Types of criminalisation

  • Criminalises LGBT people
  • Criminalises sexual activity between males
  • Criminalises sexual activity between females

Same-sex sexual activity is prohibited under the Criminal Code 2004, which criminalises ‘homosexual or indecent acts’. This provision carries a maximum penalty of one year imprisonment (for consensual activity). Both men and women are criminalised under this law.

Unlike almost all other African states, Ethiopia was not colonised by a European country so its criminalising law is of local origin. Prior to the adoption of the 2004 Criminal Code, the 1957 Penal Code was in force in Ethiopia and criminalised ‘unnatural carnal offences’.

There is some evidence of the law being enforced in recent years, however information is extremely scarce due to societal stigmatisation and the lack of accessibility of court documents. Although there have been documented arrests of LGBT people, there is no information on anyone being prosecuted under the law.

There have been consistent reports of societal discrimination against LGBT people in Ethiopia, with the LGBT community largely being driven underground, unable to safely reveal their identities.



In August, the Addis Ababa Peace and Security Administration Bureau, a government body, said it was taking action “against institutions where homosexual acts are carried out”, such as hotels and other businesses, following tip-offs from the public.

“If there is any sympathy for those who commit and execute this abominable act that is hated by man and God, (the bureau) will continue to take action,” the city administration said in a post on Facebook on 4 August 2023.

The city’s police department launched a hotline for reporting “illegal activities that deviate from the law and social values”, which sparked fear among the LGBT community for a wave of arrests.


ILGA World has found at least nine incidents of the criminalising provision being enforced, though these do not appear to have resulted in convictions. However, the inaccessibility of court documents, and the lack of disclosure of arrests from LGBT people due to societal stigma, means this is likely to be an underreporting of the true number.


The US Department of State report for 2020 noted that there were no reports of people being incarcerated or prosecuted for engaging in consensual same-sex sexual activity. This was the same finding for all iterations for this report since 2015.


ILGA World’s State-Sponsored Homophobia report quoted an Ethiopian human rights lawyer who claimed that no one had been charged or prosecuted under the law since its introduction in 2004.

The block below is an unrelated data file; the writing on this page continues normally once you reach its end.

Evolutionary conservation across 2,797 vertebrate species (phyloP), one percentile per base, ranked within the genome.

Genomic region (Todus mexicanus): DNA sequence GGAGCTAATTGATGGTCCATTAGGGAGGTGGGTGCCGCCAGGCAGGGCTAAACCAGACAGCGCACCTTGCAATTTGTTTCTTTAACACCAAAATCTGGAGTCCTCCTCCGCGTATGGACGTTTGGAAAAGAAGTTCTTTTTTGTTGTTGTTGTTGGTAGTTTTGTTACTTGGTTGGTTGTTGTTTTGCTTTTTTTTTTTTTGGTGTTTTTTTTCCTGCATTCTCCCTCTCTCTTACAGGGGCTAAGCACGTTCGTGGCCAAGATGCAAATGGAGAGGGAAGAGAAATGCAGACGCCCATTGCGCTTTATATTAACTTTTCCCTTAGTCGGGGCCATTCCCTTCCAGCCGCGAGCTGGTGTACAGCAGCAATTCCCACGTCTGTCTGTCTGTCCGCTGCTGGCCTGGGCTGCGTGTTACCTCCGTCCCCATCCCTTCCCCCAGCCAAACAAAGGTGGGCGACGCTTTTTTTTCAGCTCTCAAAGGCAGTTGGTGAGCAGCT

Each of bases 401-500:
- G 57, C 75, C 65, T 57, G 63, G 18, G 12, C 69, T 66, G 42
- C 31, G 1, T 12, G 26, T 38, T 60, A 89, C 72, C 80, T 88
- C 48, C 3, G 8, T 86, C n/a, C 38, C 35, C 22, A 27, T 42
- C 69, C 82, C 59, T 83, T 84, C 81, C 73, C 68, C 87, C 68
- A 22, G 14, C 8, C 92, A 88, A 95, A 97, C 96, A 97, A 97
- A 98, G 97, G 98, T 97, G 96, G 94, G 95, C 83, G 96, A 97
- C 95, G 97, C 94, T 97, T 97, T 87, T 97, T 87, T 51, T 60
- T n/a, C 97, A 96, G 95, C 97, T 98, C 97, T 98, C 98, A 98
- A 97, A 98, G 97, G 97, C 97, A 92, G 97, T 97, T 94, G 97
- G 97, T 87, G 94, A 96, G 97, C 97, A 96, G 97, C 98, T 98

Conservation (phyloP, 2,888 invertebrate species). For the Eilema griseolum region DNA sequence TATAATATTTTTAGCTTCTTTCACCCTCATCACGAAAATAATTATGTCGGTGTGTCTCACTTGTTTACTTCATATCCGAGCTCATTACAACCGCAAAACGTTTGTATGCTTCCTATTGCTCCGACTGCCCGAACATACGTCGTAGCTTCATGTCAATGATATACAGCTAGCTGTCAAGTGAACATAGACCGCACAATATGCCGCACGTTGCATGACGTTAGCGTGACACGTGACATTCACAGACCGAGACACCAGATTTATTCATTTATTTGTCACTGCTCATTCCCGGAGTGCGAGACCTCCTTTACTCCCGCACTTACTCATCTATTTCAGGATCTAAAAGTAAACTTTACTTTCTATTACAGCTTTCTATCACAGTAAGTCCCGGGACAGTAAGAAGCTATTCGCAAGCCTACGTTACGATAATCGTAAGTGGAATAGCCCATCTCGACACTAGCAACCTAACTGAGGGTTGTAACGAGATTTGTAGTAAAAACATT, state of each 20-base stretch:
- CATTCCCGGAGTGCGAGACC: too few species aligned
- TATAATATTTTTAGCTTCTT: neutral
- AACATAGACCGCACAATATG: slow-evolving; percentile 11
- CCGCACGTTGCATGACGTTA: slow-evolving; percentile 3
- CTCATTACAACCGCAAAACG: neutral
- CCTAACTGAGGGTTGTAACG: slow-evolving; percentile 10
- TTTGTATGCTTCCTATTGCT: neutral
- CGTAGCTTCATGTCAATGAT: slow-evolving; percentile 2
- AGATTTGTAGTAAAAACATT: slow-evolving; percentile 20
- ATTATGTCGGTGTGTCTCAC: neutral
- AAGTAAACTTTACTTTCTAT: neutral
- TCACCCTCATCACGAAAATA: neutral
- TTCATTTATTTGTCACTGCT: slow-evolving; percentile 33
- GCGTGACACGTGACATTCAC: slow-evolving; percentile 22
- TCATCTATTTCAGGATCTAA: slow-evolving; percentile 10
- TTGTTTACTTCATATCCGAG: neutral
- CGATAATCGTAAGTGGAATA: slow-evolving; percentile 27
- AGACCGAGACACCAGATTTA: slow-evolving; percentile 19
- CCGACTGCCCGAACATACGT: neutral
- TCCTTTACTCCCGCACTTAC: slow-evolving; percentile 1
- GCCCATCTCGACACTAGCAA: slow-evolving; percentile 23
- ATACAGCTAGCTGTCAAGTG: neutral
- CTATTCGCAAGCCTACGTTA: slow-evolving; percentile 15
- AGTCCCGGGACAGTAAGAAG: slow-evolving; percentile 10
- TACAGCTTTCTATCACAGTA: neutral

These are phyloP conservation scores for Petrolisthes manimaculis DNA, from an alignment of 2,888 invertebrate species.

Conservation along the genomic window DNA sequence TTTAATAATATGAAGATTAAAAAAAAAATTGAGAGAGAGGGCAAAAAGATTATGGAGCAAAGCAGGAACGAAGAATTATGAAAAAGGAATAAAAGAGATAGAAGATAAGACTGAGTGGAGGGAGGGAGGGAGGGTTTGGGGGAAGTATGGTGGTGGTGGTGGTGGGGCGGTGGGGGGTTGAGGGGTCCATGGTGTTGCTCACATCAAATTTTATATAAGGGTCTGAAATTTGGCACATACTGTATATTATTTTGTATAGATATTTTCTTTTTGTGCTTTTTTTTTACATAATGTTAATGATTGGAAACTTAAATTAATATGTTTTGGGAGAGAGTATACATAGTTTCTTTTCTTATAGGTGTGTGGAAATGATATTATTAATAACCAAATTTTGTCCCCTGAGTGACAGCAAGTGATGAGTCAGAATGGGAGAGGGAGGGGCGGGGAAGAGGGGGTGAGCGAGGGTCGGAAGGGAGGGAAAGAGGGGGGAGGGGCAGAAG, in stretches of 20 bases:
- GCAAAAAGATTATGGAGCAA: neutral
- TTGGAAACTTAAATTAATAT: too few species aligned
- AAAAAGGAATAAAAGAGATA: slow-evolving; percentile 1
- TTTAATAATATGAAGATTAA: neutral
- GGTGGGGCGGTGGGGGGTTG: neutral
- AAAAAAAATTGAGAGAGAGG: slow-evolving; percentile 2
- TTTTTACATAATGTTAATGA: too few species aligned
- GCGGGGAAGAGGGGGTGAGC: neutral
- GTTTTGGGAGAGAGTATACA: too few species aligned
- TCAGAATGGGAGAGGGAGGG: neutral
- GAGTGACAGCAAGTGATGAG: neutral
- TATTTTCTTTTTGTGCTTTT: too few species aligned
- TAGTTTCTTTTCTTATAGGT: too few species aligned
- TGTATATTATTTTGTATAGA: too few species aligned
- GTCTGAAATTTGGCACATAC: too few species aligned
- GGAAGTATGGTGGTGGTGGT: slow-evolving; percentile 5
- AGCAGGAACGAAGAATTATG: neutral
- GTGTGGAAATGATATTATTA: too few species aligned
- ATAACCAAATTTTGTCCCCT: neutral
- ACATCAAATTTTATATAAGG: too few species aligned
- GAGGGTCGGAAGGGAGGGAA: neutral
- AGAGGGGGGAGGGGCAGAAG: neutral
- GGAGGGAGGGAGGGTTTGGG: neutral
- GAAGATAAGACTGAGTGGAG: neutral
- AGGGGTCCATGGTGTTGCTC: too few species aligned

The US Department of State report highlighted that as many as a dozen people were incarcerated for allegedly engaging in same-sex sexual activity. No information is available as to whether these people were prosecuted.


The US Department of State report found examples of LGBT individuals being placed under periodic detention, where they were interrogated and allegedly subjected to physical abuse.

Discrimination and Violence


In August, the Ethiopian LGBT NGO House of Guramayle reported numerous attacks on LGBT individuals in Ethiopia, especially on social media platforms, amounting to hate speech and incitement to violence. In a video posted on 5 August on TikTok, a popular evangelical Christian pastor (with 250,000 followers) called for gay people to be stripped naked and publicly whipped.


According to Australia’s Department for Foreign Affairs and Trade report, LGBT people face high levels of discrimination, including in employment and education, and are vulnerable to violence and ostracism if their identities are discovered. There is no visible LGBT community as a result. 

The US Department of State report highlighted that LGBT are not legally protected from discrimination, and experience violence and surveillance. It also noted that LGBT people do not generally identify themselves openly due to criminalisation and societal stigma, which limits the extent of reporting of discrimination against the community.


Research published in 2019 found that 37% of LGBT people had experienced physical violence in their lifetime, with 22% reporting incidents in the last year. Furthermore, 30% had experienced sexual violence in their lifetime (13% in the last year), and 35% had been subjected to SOGI-related verbal harassment (25% in the last year).


An in-depth study conducted by the Australian Refugee Review Tribunal found that “homosexuality is viewed adversely and with considerable hostility by the broader community”, whilst national newspapers have persistently warned against the Western importation and promotion of homosexuality.


Related Countries


Eritrea criminalises same-sex sexual activity between men and between women. Sentences include a maximum penalty of seven years’ imprisonment.


Somalia criminalises same-sex sexual activity between men and between women. Sentences include a maximum penalty of death.


Kenya criminalises same-sex sexual activity between men. Sentences include a maximum penalty of fourteen years’ imprisonment.

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